Tips to Treat Sunburn

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Tips to Treat Sunburn
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High factor sun cream and sunblock are your first line of defense against sunburn; prevention is always better than having to find a cure. Let down your guard and you could quickly find yourself nursing anything from an irritating red rash to tiny painful blisters from unprotected exposure to the sun's harmful ultraviolet rays. Until your skin heals, all you can do is alleviate the topical symptoms, rehydrate your body and treat the pain in extreme cases. If your sunburn is accompanied by abnormal sweating, nausea or dizziness, seek advice from a medical professional in case you are suffering from sun stroke or severe dehydration; both conditions may require appropriate treatment from a doctor.

Rehydrate – inside and out
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Rehydrate – inside and out

Drink plenty of water to replaced fluids lost by sweating and gently sponge sunburned skin with cool water. If you are sunburned across a large area, take a soak in a bathtub of cool or lukewarm water to calm the burning sensation. Stick to drinking plain water and avoid alcohol because this will dehydrate you further.

Moisturize
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Moisturize

It won't be long before your sunburned skin starts to feel dry, tight and uncomfortable, so moisturize the affected area as soon as possible to replace your skin's moisture levels. Never apply moisturizer to broken skin or open blisters and use it only on mild cases of sunburn. After-sun lotion or unperfumed products are less irritating than perfumed alternatives; creams and lotions containing natural aloe vera have an additional soothing effect.

Calamine lotion
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Calamine lotion

Good old fashioned calamine lotion is an effective quick fix for relieving sunburn symptoms. Make sure to re-apply it regularly because the effects wear off within an hour or two. A cool bath before re-applying calamine can help; some people find the dried-on lotion starts to feel itchy as it warms up on their skin. It's not the most attractive solution to sunburn, but if you don't mind looking as though someone has thrown a bucket of whitewash over you, calamine lotion does the trick.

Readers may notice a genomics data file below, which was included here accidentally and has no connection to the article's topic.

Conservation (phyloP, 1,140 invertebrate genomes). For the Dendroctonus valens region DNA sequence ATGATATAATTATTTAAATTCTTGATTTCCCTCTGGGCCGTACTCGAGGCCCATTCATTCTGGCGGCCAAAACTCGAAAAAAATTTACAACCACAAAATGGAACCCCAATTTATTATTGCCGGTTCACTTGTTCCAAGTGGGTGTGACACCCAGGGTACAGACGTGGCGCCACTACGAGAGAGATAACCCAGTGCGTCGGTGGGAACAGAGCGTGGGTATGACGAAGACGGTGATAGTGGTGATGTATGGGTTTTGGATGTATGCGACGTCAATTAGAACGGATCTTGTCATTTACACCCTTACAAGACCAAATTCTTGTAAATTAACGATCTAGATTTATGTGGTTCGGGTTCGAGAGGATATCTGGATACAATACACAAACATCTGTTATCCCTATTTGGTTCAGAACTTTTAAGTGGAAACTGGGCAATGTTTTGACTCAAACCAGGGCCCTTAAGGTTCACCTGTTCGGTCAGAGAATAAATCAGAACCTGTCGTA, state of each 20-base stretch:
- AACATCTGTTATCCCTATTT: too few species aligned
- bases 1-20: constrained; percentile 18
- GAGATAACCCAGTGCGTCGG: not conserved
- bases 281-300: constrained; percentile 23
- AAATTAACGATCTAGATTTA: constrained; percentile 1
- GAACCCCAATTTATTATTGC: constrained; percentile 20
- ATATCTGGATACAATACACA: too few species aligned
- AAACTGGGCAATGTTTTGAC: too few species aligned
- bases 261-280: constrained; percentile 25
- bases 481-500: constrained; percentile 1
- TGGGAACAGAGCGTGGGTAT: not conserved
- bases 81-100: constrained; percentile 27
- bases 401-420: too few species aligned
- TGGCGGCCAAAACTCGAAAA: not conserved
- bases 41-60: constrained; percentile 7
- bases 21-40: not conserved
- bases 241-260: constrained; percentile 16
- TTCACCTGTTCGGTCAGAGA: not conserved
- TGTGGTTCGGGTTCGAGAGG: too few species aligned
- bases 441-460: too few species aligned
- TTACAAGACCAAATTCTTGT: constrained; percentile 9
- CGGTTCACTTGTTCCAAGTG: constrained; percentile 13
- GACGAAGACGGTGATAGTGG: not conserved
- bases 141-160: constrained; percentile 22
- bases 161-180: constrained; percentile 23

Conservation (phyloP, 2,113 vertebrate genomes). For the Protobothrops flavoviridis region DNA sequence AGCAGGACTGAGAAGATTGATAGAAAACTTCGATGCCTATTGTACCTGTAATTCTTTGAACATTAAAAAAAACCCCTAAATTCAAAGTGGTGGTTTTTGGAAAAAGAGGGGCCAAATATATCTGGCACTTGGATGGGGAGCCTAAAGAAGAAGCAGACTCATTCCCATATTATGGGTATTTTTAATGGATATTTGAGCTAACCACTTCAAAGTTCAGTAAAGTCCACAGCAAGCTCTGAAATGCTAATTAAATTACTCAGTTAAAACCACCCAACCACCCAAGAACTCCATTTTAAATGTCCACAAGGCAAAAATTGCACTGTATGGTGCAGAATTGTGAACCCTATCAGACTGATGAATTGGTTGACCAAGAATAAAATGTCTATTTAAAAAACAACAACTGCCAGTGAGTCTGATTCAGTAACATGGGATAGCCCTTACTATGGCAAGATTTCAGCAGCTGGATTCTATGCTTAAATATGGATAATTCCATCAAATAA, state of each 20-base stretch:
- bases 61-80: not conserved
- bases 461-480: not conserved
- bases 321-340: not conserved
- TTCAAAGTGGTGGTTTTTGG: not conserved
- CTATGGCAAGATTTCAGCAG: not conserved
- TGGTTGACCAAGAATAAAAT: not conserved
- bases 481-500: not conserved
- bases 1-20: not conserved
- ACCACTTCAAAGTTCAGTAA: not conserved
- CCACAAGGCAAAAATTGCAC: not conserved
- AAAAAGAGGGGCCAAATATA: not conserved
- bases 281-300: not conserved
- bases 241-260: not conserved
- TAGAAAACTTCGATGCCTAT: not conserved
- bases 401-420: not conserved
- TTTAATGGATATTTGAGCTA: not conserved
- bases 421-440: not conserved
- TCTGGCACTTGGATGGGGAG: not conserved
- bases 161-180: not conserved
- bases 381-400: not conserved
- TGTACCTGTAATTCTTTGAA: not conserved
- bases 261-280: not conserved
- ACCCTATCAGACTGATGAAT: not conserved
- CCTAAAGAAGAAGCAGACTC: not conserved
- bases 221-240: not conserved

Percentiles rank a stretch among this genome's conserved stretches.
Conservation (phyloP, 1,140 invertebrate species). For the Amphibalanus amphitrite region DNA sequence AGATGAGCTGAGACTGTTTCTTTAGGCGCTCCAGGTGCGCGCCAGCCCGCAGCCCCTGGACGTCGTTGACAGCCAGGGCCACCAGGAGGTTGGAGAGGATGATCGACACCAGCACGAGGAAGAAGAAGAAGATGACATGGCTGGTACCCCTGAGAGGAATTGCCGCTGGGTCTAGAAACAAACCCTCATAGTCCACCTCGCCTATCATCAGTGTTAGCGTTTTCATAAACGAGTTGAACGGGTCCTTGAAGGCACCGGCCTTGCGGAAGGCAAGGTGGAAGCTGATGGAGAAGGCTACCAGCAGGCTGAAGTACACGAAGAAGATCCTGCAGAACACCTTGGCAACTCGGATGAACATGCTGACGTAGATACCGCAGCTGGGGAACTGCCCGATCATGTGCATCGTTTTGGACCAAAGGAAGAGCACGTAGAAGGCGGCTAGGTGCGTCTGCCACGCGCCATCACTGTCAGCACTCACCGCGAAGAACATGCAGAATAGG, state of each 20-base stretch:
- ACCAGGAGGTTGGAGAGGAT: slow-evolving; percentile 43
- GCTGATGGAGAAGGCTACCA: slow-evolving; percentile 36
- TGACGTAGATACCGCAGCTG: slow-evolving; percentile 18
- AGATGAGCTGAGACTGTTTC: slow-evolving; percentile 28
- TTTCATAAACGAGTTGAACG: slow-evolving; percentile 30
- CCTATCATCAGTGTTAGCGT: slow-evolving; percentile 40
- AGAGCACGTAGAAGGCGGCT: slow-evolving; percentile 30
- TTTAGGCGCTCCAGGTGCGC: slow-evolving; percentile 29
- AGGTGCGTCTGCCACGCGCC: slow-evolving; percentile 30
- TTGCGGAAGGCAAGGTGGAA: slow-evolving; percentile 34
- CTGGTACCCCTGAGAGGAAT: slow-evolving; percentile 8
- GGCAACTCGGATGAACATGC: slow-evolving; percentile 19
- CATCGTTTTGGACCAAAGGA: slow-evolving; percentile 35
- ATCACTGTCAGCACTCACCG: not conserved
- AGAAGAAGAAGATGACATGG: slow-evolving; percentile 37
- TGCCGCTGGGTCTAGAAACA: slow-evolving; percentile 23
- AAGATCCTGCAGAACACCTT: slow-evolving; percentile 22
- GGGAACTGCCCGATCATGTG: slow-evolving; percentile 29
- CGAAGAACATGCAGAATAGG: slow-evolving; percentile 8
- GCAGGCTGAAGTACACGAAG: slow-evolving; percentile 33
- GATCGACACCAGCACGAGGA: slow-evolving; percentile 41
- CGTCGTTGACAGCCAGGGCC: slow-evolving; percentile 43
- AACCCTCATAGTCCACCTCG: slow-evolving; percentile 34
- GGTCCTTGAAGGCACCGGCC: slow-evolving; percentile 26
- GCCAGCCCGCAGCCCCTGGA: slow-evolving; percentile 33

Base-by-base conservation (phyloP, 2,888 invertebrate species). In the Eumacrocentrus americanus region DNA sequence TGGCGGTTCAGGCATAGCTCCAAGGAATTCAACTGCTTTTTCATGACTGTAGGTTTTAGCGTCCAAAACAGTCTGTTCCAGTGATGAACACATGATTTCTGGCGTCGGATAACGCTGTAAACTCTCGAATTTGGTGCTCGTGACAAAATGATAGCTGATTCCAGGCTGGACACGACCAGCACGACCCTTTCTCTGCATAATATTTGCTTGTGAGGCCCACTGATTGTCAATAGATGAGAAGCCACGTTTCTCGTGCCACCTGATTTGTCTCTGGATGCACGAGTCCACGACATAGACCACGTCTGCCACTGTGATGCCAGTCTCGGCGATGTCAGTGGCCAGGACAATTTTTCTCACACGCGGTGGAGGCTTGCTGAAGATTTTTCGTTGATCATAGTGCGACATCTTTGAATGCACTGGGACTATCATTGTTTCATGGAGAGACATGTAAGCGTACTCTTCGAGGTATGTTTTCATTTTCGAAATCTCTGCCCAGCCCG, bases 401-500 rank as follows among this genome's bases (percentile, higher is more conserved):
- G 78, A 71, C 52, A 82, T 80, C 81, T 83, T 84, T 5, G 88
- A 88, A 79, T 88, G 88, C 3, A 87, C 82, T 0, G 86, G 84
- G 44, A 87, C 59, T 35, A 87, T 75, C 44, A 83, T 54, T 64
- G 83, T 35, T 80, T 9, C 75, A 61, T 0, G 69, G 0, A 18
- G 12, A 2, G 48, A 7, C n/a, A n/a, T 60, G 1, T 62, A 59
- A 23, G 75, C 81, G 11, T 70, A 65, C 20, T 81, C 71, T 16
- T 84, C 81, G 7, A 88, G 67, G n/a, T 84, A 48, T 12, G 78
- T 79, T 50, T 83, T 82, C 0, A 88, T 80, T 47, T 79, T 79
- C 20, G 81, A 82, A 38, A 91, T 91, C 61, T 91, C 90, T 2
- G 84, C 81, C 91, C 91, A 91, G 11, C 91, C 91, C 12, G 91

Hydrocortisone ointment
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Hydrocortisone ointment

Hydrocortisone ointment helps to reduce swelling and take away some of the pain associated with sunburned skin. It is not suitable for use on large areas, the face, sunburn blisters that have burst or any patches of broken skin. Use hydrocortisone ointment to treat sunburn only under the supervision of your doctor or pharmacist.

Painkillers
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Painkillers

If nothing seems to alleviate the pain caused by your sunburn, you may feel the need to resort to popping a pill to help with the symptoms. Ibuprofen is a non-steroidal anti-inflammatory that reduces swelling, treats pain and lowers a fever or high temperature. Use only as directed and always seek professional medical advice if you are unsure about how to deal with treating sunburn.

Don't burst sunburn blisters
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Don't burst sunburn blisters

Although you may be tempted to start popping moist blisters once the pain subsides, it's best to let nature take its course, according to Dr. Lawrence E. Gibson's advice at MayoClinic.com. Bursting blisters leaves the area open to infection so a gauze dressing may be necessary to keep broken skin clean. As the sunburned skin dries and starts to peel, it's okay to give it a helping hand and get rid of the dead layer of skin, but use plenty of moisturizer to prevent flaking and excess dryness.

Yogurt
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Yogurt

Yes, it sounds extremely messy, but smearing plain, natural yogurt all over your sunburn is very soothing. According to Dr. Neil A. Fenske, professor of medicine and pathology at the University of South Florida in Tampa, there is absolutely no scientific evidence to back up the old wives' tale that yogurt is a miracle cure for sunburn; it is, however, very effective at cooling down sunburned skin when used straight from the refrigerator. Just make sure the yogurt is unflavoured.

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